Optimising The Performance Of Combining Data From Multiple Parquet Files In Power Query/Power BI

In all the testing I’ve done recently with importing data from Parquet files into Power BI I noticed something strange: loading data from a folder containing multiple Parquet files seemed a lot slower than I would expect, based on the time taken to load data from a single file. So I wondered – is there something that can be optimised? It turns out there is and in this blog post I’ll show you what I did.

If you import data from a folder containing Parquet files – whether it’s a local folder or a folder in ADLSgen2 storage – you’ll see a series of queries created for you in the Power Query Editor window that looks like this:

The query called Query1 shown in the screenshot iterates over all the files in the folder you’ve chosen and calls a function that reads the data from each Parquet file. It returns a table that contains a column with the name of the original source file in (which isn’t all that interesting for Parquet files) and all the columns from the Parquet files you’re containing.

Using the Parquet files from my series of posts on importing data from ADLSgen2 as a source, here’s the M code Power Quey generates for this query which I have modified to remove the column with the source file name in:

let
  Source = Folder.Files("C:\MyFolder"),
  #"Filtered Hidden Files1"
    = Table.SelectRows(
    Source,
    each [Attributes]?[Hidden]? <> true
  ),
  #"Invoke Custom Function1"
    = Table.AddColumn(
    #"Filtered Hidden Files1",
    "Transform File (3)",
    each #"Transform File (3)"(
      [Content]
    )
  ),
  #"Renamed Columns1"
    = Table.RenameColumns(
    #"Invoke Custom Function1",
    {"Name", "Source.Name"}
  ),
  #"Removed Other Columns1"
    = Table.SelectColumns(
    #"Renamed Columns1",
    {"Transform File (3)"}
  ),
  #"Expanded Table Column1"
    = Table.ExpandTableColumn(
    #"Removed Other Columns1",
    "Transform File (3)",
    Table.ColumnNames(
      #"Transform File (3)"(
        #"Sample File (3)"
      )
    )
  ),
  #"Changed Type"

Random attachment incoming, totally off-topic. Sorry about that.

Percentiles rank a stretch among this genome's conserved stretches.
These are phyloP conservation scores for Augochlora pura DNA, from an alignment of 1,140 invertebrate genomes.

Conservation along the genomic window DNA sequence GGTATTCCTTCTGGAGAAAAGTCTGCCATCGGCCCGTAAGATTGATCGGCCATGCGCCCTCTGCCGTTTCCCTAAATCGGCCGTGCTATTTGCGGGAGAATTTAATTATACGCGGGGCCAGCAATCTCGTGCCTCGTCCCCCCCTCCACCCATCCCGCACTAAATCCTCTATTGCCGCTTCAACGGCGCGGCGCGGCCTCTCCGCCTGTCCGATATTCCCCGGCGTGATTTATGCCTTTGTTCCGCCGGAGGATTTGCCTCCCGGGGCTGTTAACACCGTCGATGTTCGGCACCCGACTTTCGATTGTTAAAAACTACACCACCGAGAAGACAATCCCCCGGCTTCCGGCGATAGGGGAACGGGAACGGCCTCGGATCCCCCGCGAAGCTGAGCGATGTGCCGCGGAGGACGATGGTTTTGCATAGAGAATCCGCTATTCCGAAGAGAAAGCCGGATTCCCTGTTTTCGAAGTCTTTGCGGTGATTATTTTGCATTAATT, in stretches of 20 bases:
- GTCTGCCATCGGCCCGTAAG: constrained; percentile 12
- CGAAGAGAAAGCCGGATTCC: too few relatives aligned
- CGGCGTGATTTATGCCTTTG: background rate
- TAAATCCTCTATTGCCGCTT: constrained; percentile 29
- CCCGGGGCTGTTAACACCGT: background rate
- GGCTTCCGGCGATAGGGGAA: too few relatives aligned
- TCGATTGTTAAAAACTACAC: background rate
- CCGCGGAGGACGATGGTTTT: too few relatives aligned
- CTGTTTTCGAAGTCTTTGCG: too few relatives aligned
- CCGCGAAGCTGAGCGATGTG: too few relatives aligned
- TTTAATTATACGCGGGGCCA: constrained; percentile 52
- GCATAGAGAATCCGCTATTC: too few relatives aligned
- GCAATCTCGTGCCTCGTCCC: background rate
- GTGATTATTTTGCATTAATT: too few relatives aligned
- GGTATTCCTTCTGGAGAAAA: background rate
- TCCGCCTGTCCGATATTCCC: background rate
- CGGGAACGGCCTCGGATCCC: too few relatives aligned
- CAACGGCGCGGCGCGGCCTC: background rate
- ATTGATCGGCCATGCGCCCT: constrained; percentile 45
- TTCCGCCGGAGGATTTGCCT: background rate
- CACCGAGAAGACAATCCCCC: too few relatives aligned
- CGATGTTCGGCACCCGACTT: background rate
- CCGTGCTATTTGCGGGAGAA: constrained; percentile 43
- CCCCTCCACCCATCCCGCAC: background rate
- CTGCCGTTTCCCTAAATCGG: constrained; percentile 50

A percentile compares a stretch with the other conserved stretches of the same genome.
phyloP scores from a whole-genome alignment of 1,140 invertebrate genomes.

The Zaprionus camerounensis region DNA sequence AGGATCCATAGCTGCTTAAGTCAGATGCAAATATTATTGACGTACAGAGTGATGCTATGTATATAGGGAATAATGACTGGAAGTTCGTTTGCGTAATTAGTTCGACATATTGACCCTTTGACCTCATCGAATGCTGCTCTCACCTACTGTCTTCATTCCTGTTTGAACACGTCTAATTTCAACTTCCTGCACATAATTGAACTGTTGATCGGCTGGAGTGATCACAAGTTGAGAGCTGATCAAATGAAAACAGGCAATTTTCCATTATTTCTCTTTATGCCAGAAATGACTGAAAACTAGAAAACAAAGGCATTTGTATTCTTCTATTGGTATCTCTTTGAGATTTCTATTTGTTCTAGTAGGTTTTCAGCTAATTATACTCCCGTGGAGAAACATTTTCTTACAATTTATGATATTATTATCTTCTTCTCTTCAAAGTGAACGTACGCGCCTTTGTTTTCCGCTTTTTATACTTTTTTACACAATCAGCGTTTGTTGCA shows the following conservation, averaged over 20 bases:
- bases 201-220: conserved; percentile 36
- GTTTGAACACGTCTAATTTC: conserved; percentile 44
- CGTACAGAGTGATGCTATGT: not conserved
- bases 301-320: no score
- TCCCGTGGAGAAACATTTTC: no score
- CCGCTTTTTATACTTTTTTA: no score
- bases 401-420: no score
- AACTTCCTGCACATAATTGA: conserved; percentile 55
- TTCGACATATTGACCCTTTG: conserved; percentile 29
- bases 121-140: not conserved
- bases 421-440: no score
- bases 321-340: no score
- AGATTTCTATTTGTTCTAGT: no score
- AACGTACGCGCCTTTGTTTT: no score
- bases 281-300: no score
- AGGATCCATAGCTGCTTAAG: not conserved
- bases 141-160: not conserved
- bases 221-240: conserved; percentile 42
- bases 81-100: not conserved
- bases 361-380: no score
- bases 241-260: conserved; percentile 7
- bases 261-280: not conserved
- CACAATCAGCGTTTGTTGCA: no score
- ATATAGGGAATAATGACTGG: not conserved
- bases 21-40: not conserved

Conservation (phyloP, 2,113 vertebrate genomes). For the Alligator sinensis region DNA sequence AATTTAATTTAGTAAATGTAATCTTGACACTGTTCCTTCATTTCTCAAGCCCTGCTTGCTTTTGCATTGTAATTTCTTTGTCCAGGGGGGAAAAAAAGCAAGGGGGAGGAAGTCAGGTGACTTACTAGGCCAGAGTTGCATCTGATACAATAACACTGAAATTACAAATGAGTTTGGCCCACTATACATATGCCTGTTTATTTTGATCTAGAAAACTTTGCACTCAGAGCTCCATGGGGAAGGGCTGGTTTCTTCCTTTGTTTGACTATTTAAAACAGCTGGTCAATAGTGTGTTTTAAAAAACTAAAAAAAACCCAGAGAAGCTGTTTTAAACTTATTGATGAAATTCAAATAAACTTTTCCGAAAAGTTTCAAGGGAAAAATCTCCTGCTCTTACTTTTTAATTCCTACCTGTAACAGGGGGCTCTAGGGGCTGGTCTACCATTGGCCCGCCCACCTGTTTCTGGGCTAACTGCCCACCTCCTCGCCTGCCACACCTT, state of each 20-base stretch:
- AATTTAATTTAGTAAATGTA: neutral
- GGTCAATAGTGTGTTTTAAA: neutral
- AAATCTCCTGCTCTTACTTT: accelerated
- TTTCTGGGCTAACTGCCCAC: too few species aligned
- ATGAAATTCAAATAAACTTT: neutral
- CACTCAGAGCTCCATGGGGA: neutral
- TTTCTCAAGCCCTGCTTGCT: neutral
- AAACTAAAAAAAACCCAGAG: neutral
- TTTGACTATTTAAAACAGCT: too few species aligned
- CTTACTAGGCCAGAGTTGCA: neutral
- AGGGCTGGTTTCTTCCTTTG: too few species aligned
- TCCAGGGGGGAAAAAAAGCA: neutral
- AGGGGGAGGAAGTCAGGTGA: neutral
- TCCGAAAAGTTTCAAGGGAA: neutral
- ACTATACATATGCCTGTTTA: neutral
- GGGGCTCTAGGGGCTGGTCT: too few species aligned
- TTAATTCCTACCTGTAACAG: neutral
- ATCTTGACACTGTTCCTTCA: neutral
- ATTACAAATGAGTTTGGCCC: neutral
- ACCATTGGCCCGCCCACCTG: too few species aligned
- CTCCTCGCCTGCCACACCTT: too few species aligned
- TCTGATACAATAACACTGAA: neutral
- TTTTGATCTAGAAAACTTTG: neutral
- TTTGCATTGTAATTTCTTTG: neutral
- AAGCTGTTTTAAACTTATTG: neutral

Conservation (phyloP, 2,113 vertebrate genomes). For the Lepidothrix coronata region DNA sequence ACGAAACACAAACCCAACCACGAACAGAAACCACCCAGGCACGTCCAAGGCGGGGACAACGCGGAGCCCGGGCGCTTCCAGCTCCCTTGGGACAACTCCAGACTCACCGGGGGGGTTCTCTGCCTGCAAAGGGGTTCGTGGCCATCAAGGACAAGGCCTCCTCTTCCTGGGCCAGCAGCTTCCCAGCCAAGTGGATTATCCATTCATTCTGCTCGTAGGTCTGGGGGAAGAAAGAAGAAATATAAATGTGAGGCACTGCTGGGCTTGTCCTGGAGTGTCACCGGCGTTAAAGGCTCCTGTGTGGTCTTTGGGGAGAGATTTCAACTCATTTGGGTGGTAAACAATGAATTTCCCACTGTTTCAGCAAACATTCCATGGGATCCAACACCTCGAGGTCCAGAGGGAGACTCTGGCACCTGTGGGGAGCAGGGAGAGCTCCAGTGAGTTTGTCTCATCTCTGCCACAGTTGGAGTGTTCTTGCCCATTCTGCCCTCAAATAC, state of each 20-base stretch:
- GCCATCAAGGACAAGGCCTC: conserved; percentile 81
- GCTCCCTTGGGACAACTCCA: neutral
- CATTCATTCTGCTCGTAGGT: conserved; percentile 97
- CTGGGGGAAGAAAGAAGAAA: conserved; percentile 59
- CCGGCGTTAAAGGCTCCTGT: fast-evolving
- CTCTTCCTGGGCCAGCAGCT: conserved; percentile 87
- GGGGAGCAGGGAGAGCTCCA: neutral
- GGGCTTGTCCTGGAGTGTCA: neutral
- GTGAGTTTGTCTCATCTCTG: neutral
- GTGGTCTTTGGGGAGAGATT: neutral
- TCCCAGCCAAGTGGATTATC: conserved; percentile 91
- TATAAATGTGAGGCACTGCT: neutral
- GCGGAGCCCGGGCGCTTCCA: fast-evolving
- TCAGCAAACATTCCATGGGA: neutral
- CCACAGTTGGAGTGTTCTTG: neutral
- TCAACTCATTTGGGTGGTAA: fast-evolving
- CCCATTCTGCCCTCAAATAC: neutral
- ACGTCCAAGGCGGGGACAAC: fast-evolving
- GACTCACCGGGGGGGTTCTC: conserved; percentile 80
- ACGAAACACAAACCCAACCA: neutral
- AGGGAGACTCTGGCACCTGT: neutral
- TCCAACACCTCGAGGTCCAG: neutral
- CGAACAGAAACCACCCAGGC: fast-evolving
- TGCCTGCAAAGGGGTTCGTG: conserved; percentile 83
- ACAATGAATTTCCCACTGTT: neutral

= Table.TransformColumnTypes(
    #"Expanded Table Column1",
    {
      {"TransDate", type date},
      {"GuestId", type text},
      {"ProductId", type text},
      {"NetAmount", type number}
    }
  )
in
  #"Changed Type"

Here’s the output:

On my PC this query took an average of 102 seconds to refresh.

Apart from this query being slower than I expected, I also noticed that there is a “Changed Type” step at the end – which I thought was unnecessary because unlike CSV files, Parquet has typed columns. If you connect to a single Parquet file in Power Query then it recognises the column types, so why not here? Well, it’s because of the way it’s combining files by expanding table columns, and there is a way to work around this that I blogged about here:
https://blog.crossjoin.co.uk/2017/09/25/setting-data-types-on-nested-tables-in-m/

Setting a type on the table column before expanding it did indeed improve performance, but this led me to another optimisation.

I know that using the Table.Combine M function can perform differently to the Table.ExpandTableColumn function used in the original version of the query (although it does not always perform better). Therefore I made the following change to the query above: using Table.Combine to return a single table with all the data in (note that setting a type on the table column is not necessary for this optimisation). Here’s the new version:

let
  Source = Folder.Files("C:\Myfolder"),
  #"Filtered Hidden Files1"
    = Table.SelectRows(
    Source,
    each [Attributes]?[Hidden]? <> true
  ),
  #"Invoke Custom Function1"
    = Table.AddColumn(
    #"Filtered Hidden Files1",
    "Transform File",
    each #"Transform File"([Content])
  ),
  #"Renamed Columns1"
    = Table.RenameColumns(
    #"Invoke Custom Function1",
    {"Name", "Source.Name"}
  ),
  #"Removed Other Columns1"
    = Table.SelectColumns(
    #"Renamed Columns1",
    {"Source.Name", "Transform File"}
  ),
  Combine = Table.Combine(
    #"Removed Other Columns1"[
      Transform File
    ]
  )
in
  Combine

This version of the query took, on average 43 seconds to refresh – a massive improvement.

If you’ve been following my series on ADLSgen2 refresh you may remember that I blogged about importing from a folder of Parquet files there too: in this post I noted that it took on average 72 seconds to load the same data from an ADLSgen2 folder in the Power BI Service using the original code; that was with the Source File column in and removing that column made no different to performance. This new version of the query took on average 49 seconds.

The conclusion is obvious: if you need to load data from a folder of Parquet files then you should use this new approach because the performance benefits are substantial. I know what you’re thinking: does this technique work for other file types apart from Parquet like CSV? The answer is no, because these file types don’t have typed columns like Parquet so it won’t work unfortunately.

2 responses

  1. Pingback: Chris Webb's BI Blog: Comparing The Performance Of Importing Data Into Power BI From ADLSgen2 Direct And Via Azure Synapse Analytics Serverless, Part 3: Parquet Files Chris Webb's BI Blog

  2. Pingback: Optimizing Power BI Data Load from a Folder of Parquet Files – Curated SQL

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